Cancer Nutrition and Recipes For Dummies
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When you’re going through cancer treatment, eating the healthiest foods may not always be possible. You may be dealing with gastrointestinal issues, experiencing uncomfortable mouth sores, or feeling so fatigued that you simply don’t have the energy to prepare any meal, let alone a healthy one.

That’s why when you’re going through cancer treatment, you’ll have two somewhat competing high-level nutrition goals:

  • Quantity: First and foremost, you need to consume the right quantity of macronutrients to provide the right amount of calories, or energy, to achieve and maintain a healthy body weight and composition, while also fueling your normal daily activities.

    Studies have shown that as little as a 5 percent loss of body weight can lead to poor outcomes during chemotherapy, including increased side effects and a decreased quality of life.

    When you’re going through treatment, your body may need more “fuel” in the form of calories and protein to repair itself more rapidly from the effects of surgery, radiation, chemotherapy, and other treatments.

  • Quality: Because eating high-quality, nutrient-dense foods protects against malnourishment, strengthens your immune system, and provides your body with a great source of energy, you need to eat such foods as much as possible when you’re able.

    This may not always be possible when you’re undergoing treatment, but after you’ve completed treatment, this goal is a good one to strive for, along with achieving and maintaining a healthy body weight. Some studies indicate that a healthy diet paired with a healthy weight can help protect against cancer recurrence and secondary cancers.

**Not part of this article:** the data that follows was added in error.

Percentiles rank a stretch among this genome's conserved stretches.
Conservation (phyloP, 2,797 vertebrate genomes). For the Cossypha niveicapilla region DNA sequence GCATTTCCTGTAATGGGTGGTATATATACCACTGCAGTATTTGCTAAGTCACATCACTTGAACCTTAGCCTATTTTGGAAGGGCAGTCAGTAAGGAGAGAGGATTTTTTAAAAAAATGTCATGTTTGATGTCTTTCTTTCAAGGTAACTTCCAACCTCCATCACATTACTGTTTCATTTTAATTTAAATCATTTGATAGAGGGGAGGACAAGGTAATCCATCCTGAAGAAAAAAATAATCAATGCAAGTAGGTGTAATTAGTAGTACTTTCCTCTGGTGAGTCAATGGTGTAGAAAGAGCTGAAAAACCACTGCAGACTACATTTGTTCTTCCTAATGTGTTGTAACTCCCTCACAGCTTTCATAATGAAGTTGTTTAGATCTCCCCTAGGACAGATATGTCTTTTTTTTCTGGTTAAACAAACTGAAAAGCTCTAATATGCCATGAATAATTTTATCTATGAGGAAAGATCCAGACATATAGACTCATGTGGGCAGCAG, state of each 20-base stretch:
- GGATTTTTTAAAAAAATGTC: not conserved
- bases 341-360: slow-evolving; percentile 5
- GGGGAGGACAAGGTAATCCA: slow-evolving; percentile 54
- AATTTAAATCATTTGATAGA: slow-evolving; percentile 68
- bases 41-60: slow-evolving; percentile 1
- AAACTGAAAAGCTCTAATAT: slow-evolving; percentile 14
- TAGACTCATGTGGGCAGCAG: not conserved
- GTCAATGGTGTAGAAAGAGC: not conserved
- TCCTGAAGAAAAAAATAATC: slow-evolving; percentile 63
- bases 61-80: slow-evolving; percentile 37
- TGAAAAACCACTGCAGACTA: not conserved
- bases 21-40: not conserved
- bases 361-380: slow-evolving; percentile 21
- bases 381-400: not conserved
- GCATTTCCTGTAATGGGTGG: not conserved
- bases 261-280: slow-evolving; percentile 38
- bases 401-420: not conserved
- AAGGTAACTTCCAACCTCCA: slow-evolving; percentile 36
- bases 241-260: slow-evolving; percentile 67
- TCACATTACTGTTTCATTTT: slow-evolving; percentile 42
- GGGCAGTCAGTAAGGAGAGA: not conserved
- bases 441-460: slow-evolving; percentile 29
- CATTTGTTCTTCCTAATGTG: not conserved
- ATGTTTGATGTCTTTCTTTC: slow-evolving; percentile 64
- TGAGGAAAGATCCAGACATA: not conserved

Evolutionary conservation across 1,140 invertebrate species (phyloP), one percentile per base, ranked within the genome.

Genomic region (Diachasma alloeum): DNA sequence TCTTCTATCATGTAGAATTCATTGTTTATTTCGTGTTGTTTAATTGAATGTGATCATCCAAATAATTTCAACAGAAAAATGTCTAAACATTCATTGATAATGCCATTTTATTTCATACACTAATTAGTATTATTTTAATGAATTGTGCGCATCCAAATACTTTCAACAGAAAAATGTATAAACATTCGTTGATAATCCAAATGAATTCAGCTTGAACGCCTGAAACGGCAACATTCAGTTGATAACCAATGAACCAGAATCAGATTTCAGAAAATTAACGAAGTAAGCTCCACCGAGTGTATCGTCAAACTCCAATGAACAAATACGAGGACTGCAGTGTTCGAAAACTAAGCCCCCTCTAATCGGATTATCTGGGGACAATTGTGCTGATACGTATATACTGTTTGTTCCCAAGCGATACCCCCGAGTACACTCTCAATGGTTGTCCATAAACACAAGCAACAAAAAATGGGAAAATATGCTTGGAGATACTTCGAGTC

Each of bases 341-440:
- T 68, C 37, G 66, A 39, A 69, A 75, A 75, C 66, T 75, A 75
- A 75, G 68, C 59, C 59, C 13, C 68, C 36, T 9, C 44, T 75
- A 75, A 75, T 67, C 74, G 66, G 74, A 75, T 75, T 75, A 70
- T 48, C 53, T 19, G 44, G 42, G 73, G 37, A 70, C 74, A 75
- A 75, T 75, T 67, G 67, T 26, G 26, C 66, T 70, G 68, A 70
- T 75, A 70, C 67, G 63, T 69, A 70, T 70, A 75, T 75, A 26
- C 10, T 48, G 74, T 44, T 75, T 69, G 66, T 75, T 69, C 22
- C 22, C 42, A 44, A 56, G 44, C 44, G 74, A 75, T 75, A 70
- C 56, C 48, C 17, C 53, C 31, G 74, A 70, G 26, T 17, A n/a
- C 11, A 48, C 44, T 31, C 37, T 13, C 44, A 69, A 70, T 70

In summation, if you’re struggling with a poor appetite or the side effects of treatment, your focus should be on getting the right quantity of calories and protein to maintain your weight. If this means turning to a box of macaroni and cheese in your pantry, that’s fine. But if your appetite is good, you should focus on trying to improve your diet by focusing on eating clean.

The most recent guidelines from the American Institute for Cancer Research (AICR) and the American Cancer Society (ACS) focus on eating clean and engaging in regular physical activity to help achieve and maintain a healthy body weight.

They recommend eating more plant-based foods, like whole grains, vegetables, fruits, and legumes. They also recommend eating less calorie-dense foods, fast foods, and processed foods, as well as consuming fewer sugary drinks. In addition, they recommend limiting red meat, processed meats, alcohol, and salt.

About This Article

This article is from the book:

About the book authors:

Maurie Markman, MD, a nationally renowned oncologist, is National Director of Medical Oncology at Cancer Treatment Centers of America. Carolyn Lammersfeld, RD, board certified in oncology nutrition and nutrition support, is Vice President of Integrative Medicine at Cancer Treatment Centers of America. Christina Torster Loguidice is Editorial Director of Clinical Geriatrics and Annals of Long-Term Care: Clinical Care and Aging.

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